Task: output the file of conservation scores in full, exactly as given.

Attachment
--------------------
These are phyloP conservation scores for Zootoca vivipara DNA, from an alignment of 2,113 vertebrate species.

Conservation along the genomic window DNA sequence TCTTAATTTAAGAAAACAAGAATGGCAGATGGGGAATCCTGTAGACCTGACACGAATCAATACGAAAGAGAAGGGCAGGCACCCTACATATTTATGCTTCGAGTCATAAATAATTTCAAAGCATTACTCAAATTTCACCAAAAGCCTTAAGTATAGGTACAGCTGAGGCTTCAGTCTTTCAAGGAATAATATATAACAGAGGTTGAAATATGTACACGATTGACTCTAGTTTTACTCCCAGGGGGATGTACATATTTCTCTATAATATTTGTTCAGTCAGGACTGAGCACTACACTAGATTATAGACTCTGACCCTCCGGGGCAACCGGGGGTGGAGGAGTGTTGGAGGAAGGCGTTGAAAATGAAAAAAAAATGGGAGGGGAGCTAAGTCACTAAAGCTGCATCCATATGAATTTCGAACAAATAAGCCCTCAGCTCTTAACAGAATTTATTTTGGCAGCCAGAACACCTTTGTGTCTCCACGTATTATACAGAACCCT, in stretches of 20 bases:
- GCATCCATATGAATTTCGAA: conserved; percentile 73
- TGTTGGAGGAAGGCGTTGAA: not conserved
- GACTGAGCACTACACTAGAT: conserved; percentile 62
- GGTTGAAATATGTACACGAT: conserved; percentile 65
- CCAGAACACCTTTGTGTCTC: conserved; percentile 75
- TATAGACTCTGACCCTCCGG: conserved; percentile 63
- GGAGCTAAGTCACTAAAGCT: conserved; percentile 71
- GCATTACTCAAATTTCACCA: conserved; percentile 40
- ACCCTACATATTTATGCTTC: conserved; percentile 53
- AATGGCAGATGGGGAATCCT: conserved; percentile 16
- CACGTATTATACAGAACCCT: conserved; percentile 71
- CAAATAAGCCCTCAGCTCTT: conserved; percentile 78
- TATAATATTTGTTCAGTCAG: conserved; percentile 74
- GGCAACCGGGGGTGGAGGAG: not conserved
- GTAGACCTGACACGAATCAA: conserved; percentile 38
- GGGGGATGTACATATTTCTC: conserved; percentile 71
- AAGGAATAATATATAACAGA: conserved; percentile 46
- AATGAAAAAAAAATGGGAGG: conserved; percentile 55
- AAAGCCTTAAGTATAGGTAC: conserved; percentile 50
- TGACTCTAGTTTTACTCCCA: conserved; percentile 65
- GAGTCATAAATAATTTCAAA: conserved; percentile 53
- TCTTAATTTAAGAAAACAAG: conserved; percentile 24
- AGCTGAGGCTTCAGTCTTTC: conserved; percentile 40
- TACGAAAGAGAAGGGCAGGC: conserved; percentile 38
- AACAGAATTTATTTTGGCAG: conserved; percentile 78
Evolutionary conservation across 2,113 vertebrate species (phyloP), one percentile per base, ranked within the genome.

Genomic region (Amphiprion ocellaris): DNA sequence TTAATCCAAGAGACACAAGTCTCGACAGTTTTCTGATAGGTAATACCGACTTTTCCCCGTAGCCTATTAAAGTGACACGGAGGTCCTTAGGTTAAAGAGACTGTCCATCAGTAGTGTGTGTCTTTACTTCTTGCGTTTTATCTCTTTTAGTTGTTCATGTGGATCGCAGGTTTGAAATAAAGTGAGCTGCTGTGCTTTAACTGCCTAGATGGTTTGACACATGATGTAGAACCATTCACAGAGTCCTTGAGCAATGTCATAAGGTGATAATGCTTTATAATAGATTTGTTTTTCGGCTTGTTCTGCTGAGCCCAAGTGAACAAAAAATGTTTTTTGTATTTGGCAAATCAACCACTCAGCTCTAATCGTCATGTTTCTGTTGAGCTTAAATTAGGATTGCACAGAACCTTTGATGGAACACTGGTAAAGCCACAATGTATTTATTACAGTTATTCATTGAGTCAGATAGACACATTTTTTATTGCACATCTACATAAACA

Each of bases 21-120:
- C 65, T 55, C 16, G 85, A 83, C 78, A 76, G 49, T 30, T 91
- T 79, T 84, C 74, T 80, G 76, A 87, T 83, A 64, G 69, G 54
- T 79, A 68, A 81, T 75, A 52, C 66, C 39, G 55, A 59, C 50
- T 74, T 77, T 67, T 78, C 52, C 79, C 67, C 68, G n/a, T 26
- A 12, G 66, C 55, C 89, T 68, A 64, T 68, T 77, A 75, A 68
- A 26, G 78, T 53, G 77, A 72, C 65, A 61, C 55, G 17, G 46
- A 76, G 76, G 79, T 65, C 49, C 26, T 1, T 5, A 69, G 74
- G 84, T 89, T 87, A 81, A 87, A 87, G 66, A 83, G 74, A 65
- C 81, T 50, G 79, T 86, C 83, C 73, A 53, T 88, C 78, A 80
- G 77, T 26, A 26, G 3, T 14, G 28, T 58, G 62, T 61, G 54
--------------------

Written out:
These are phyloP conservation scores for Zootoca vivipara DNA, from an alignment of 2,113 vertebrate species.

Conservation along the genomic window DNA sequence TCTTAATTTAAGAAAACAAGAATGGCAGATGGGGAATCCTGTAGACCTGACACGAATCAATACGAAAGAGAAGGGCAGGCACCCTACATATTTATGCTTCGAGTCATAAATAATTTCAAAGCATTACTCAAATTTCACCAAAAGCCTTAAGTATAGGTACAGCTGAGGCTTCAGTCTTTCAAGGAATAATATATAACAGAGGTTGAAATATGTACACGATTGACTCTAGTTTTACTCCCAGGGGGATGTACATATTTCTCTATAATATTTGTTCAGTCAGGACTGAGCACTACACTAGATTATAGACTCTGACCCTCCGGGGCAACCGGGGGTGGAGGAGTGTTGGAGGAAGGCGTTGAAAATGAAAAAAAAATGGGAGGGGAGCTAAGTCACTAAAGCTGCATCCATATGAATTTCGAACAAATAAGCCCTCAGCTCTTAACAGAATTTATTTTGGCAGCCAGAACACCTTTGTGTCTCCACGTATTATACAGAACCCT, in stretches of 20 bases:
- GCATCCATATGAATTTCGAA: conserved; percentile 73
- TGTTGGAGGAAGGCGTTGAA: not conserved
- GACTGAGCACTACACTAGAT: conserved; percentile 62
- GGTTGAAATATGTACACGAT: conserved; percentile 65
- CCAGAACACCTTTGTGTCTC: conserved; percentile 75
- TATAGACTCTGACCCTCCGG: conserved; percentile 63
- GGAGCTAAGTCACTAAAGCT: conserved; percentile 71
- GCATTACTCAAATTTCACCA: conserved; percentile 40
- ACCCTACATATTTATGCTTC: conserved; percentile 53
- AATGGCAGATGGGGAATCCT: conserved; percentile 16
- CACGTATTATACAGAACCCT: conserved; percentile 71
- CAAATAAGCCCTCAGCTCTT: conserved; percentile 78
- TATAATATTTGTTCAGTCAG: conserved; percentile 74
- GGCAACCGGGGGTGGAGGAG: not conserved
- GTAGACCTGACACGAATCAA: conserved; percentile 38
- GGGGGATGTACATATTTCTC: conserved; percentile 71
- AAGGAATAATATATAACAGA: conserved; percentile 46
- AATGAAAAAAAAATGGGAGG: conserved; percentile 55
- AAAGCCTTAAGTATAGGTAC: conserved; percentile 50
- TGACTCTAGTTTTACTCCCA: conserved; percentile 65
- GAGTCATAAATAATTTCAAA: conserved; percentile 53
- TCTTAATTTAAGAAAACAAG: conserved; percentile 24
- AGCTGAGGCTTCAGTCTTTC: conserved; percentile 40
- TACGAAAGAGAAGGGCAGGC: conserved; percentile 38
- AACAGAATTTATTTTGGCAG: conserved; percentile 78
Evolutionary conservation across 2,113 vertebrate species (phyloP), one percentile per base, ranked within the genome.

Genomic region (Amphiprion ocellaris): DNA sequence TTAATCCAAGAGACACAAGTCTCGACAGTTTTCTGATAGGTAATACCGACTTTTCCCCGTAGCCTATTAAAGTGACACGGAGGTCCTTAGGTTAAAGAGACTGTCCATCAGTAGTGTGTGTCTTTACTTCTTGCGTTTTATCTCTTTTAGTTGTTCATGTGGATCGCAGGTTTGAAATAAAGTGAGCTGCTGTGCTTTAACTGCCTAGATGGTTTGACACATGATGTAGAACCATTCACAGAGTCCTTGAGCAATGTCATAAGGTGATAATGCTTTATAATAGATTTGTTTTTCGGCTTGTTCTGCTGAGCCCAAGTGAACAAAAAATGTTTTTTGTATTTGGCAAATCAACCACTCAGCTCTAATCGTCATGTTTCTGTTGAGCTTAAATTAGGATTGCACAGAACCTTTGATGGAACACTGGTAAAGCCACAATGTATTTATTACAGTTATTCATTGAGTCAGATAGACACATTTTTTATTGCACATCTACATAAACA

Each of bases 21-120:
- C 65, T 55, C 16, G 85, A 83, C 78, A 76, G 49, T 30, T 91
- T 79, T 84, C 74, T 80, G 76, A 87, T 83, A 64, G 69, G 54
- T 79, A 68, A 81, T 75, A 52, C 66, C 39, G 55, A 59, C 50
- T 74, T 77, T 67, T 78, C 52, C 79, C 67, C 68, G n/a, T 26
- A 12, G 66, C 55, C 89, T 68, A 64, T 68, T 77, A 75, A 68
- A 26, G 78, T 53, G 77, A 72, C 65, A 61, C 55, G 17, G 46
- A 76, G 76, G 79, T 65, C 49, C 26, T 1, T 5, A 69, G 74
- G 84, T 89, T 87, A 81, A 87, A 87, G 66, A 83, G 74, A 65
- C 81, T 50, G 79, T 86, C 83, C 73, A 53, T 88, C 78, A 80
- G 77, T 26, A 26, G 3, T 14, G 28, T 58, G 62, T 61, G 54